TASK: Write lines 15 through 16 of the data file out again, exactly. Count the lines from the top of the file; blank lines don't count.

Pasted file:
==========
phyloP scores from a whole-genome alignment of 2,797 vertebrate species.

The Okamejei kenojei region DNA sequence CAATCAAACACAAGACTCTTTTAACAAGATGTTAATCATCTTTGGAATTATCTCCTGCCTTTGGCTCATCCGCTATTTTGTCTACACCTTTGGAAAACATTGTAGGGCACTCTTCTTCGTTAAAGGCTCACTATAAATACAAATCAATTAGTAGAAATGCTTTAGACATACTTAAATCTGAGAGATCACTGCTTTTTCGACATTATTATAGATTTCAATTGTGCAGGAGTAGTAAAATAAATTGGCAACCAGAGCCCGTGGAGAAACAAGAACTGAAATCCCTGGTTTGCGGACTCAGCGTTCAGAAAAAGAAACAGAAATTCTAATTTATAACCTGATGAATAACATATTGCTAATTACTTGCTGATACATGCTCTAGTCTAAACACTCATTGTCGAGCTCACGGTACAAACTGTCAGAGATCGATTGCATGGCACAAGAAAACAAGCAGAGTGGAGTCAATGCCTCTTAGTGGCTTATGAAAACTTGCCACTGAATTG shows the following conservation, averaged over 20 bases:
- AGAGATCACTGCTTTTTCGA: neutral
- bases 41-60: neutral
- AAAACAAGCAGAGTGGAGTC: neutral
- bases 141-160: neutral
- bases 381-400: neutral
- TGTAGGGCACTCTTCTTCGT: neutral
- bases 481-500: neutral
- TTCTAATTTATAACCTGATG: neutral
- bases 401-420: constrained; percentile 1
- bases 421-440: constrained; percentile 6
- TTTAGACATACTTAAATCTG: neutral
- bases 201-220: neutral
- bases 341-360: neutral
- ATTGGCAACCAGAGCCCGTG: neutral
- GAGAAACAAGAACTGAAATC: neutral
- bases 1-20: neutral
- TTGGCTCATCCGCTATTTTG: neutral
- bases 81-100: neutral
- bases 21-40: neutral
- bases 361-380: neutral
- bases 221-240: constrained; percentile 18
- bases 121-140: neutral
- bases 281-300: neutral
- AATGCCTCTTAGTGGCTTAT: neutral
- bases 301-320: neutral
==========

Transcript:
- bases 341-360: neutral
- ATTGGCAACCAGAGCCCGTG: neutral